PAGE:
OK, I begin by making it clear that I am not making this up.
Now that that’s out of the way, I just read an unbelievable story: “Selfie Deaths: 259 People Reported Dead Seeking the Perfect Picture.” I don’t know what to say about this, other than don’t do it!
The author goes on to report: “The quest for extreme selfies killed 259 people between 2011 and 2017, a 2018 global study has revealed. Researchers at the U.S. National Library of Medicine recommend that ‘no selfie zones’ should be introduced at dangerous spots to reduce deaths.These would include the tops of mountains, tall buildings, and lakes, where many of the deaths occurred. Drowning, transport accidents, and falling were found to be the most common causes of death.”
This begs the sadly obvious question: Why would people do this?
The simple answer is sin—well, pride and self-centeredness, really.
Now I don’t want anyone to send me ugly e-mails. I’m not saying that everybody who takes selfies is a “sinner!” What I am saying is that this story is just one more manifestation of our own sinful nature. The Bible identifies this as “the flesh” (“self” spelled backward, plus an “h”).
This is something that happened with the first humans. Adam and Eve struggled with this issue; and fallen, sinful humanity has had a problem with self—selfishness and sin ever since.
God planted a perfect garden and created Adam and Eve with His own hands. In the center of this garden, like a cosmic voting booth, God placed the Tree of the Knowledge of Good and Evil. Long story short: Satan tempted Eve to question God’s character and commit sin (see Gen. 2; 3).
Eve ultimately believed Satan’s (and her own) perspective on God, His character, and ultimately our own sinful characters: “The woman was convinced. She saw that the tree was beautiful and its fruit looked delicious, and she wanted the wisdom it would give her. So she took some of the fruit and ate it. Then she gave some to her husband, who was with her, and he ate it, too” (Gen. 3:6, NLT).
Don’t miss it: Eve ate the fruit because it met her needs. She wasn’t thinking about anything or anyone else when she made that decision. Then her sin affected everyone else! That’s the way it always is with sin: the moment we sin we negatively affect all our relationships—with God, with others, and with ourselves. Some have said that all of humanity has an “I” problem (the middle letter of the word “sin”).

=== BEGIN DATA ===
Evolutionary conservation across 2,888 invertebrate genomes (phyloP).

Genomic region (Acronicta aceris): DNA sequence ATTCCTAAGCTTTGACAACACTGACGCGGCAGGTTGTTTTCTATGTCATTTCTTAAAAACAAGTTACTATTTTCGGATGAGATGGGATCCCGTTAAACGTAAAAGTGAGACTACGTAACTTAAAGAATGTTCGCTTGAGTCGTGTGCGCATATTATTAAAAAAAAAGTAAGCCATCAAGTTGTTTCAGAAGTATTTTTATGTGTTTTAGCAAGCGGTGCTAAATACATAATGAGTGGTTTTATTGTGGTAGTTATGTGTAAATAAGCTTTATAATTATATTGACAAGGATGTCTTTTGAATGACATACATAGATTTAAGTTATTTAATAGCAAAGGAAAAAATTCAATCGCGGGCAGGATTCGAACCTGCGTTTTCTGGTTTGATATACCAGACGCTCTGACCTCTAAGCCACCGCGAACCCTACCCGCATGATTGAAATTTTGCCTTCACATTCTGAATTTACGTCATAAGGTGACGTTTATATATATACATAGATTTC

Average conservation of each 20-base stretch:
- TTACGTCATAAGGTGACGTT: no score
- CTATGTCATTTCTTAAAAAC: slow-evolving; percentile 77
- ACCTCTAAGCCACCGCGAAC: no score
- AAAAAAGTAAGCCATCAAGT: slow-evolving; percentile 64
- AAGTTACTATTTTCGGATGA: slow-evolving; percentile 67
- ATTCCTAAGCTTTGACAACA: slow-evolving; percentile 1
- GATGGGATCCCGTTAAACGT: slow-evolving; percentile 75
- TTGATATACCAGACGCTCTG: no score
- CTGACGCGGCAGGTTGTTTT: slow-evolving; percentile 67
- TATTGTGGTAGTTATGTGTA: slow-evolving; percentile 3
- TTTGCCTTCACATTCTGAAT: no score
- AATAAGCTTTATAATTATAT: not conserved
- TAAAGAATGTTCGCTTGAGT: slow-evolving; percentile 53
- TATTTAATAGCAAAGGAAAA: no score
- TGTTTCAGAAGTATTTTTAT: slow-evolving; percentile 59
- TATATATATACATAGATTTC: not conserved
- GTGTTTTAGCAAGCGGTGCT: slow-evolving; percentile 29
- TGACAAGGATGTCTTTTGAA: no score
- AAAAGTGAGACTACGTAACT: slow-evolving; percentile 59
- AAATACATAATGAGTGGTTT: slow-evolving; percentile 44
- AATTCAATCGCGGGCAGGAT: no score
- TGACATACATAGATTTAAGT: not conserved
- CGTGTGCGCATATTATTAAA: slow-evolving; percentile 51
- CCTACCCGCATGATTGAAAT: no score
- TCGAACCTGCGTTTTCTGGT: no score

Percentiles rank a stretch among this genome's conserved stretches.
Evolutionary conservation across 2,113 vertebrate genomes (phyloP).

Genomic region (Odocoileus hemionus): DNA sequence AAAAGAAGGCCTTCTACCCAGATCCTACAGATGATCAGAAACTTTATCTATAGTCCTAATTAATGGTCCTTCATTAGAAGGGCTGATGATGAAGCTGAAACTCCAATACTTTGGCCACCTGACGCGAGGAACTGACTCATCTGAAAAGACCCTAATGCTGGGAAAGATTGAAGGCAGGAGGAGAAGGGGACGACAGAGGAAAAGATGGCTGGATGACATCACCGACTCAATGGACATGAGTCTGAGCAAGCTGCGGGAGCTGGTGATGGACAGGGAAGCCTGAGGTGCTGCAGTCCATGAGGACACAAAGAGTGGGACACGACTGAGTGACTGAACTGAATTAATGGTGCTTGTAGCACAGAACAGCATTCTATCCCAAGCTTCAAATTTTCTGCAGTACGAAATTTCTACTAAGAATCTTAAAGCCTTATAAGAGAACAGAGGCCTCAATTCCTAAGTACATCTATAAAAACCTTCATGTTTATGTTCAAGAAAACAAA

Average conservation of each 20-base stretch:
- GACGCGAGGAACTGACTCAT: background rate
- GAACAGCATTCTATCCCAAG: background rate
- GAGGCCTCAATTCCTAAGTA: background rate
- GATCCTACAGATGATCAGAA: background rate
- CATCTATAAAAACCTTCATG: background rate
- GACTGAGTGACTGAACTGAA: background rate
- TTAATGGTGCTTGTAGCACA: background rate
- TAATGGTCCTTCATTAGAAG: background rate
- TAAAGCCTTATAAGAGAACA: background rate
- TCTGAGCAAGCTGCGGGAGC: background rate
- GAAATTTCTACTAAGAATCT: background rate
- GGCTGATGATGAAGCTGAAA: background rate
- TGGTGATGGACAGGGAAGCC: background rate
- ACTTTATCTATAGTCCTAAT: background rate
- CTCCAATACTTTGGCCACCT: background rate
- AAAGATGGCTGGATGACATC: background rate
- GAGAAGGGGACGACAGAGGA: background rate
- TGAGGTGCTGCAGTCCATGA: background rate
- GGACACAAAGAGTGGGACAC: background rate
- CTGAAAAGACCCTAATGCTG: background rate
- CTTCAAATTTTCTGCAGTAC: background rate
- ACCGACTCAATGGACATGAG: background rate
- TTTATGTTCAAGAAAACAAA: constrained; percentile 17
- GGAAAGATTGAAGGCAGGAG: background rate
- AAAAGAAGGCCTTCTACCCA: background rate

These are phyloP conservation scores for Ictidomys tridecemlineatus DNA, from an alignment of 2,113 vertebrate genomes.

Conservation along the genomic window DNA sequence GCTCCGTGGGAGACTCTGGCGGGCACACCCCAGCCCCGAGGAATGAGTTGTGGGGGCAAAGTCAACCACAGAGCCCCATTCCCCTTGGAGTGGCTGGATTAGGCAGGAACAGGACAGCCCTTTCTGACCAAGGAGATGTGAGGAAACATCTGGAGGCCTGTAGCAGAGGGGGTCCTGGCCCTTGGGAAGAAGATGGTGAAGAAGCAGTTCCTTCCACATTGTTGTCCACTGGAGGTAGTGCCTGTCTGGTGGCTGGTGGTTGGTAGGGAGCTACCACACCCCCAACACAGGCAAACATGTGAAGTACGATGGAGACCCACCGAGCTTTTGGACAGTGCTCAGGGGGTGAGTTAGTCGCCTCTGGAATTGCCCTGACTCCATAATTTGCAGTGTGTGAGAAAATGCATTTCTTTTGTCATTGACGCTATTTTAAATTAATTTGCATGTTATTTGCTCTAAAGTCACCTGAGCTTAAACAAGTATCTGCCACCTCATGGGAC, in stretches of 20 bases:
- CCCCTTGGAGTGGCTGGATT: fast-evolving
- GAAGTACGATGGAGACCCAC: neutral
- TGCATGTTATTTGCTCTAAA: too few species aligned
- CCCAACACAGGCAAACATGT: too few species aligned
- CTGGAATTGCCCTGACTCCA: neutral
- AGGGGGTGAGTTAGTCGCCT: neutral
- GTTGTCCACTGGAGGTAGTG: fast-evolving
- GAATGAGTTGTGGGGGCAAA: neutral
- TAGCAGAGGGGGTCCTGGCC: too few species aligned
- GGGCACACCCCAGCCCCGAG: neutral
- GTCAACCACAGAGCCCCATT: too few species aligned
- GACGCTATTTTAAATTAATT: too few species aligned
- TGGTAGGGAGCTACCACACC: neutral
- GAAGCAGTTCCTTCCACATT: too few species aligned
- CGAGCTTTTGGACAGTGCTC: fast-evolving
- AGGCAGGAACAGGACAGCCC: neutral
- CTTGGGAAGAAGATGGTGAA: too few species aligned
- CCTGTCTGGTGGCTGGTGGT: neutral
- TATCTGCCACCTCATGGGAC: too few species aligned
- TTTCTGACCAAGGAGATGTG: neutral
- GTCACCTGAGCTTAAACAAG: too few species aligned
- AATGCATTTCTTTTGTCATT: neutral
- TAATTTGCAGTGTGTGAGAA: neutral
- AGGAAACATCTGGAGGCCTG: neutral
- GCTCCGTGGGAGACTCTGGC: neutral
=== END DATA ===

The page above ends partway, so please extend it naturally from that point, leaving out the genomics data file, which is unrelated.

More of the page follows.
The apostle Paul revealed something of his struggle: “So the trouble is not with the law, for it is spiritual and good. The trouble is with me, for I am all too human, a slave to sin. . . . And I know that nothing good lives in me, that is, in my sinful nature. I want to do what is right, but I can’t. I want to do what is good, but I don’t. . . . I love God’s law with all my heart. But there is another power within me that is at war with my mind. This power makes me a slave to the sin that is still within me. Oh, what a miserable person I am! Who will free me from this life that is dominated by sin and death? Thank God! The answer is in Jesus Christ our Lord” (Rom. 7:14-25, NLT).
We know humanity’s natural bent toward selfishness and sin, and we know that as Jesus’ followers we have the power to fight it. But how? How do we overcome that natural tendency?
The answer is simple, but it’s not easy: we daily and consciously choose to live our lives with God.
The apostle Paul put it into terms that anyone in a relationship knows: “So I say, walk by the Spirit, and you will not gratify the desires of the flesh. . . . Since we live by the Spirit, let us keep in step with the Spirit” (Gal. 5:16, 25, NIV).
When we do this consistently, we’ll be able to win the war against ourselves, Satan, and the world.
Just be careful when you take those selfies, OK?
Know Jesus. Love Jesus. Live Jesus!
Omar Miranda, a counselor and writer, lives with his family in unplain Plainville, Georgia.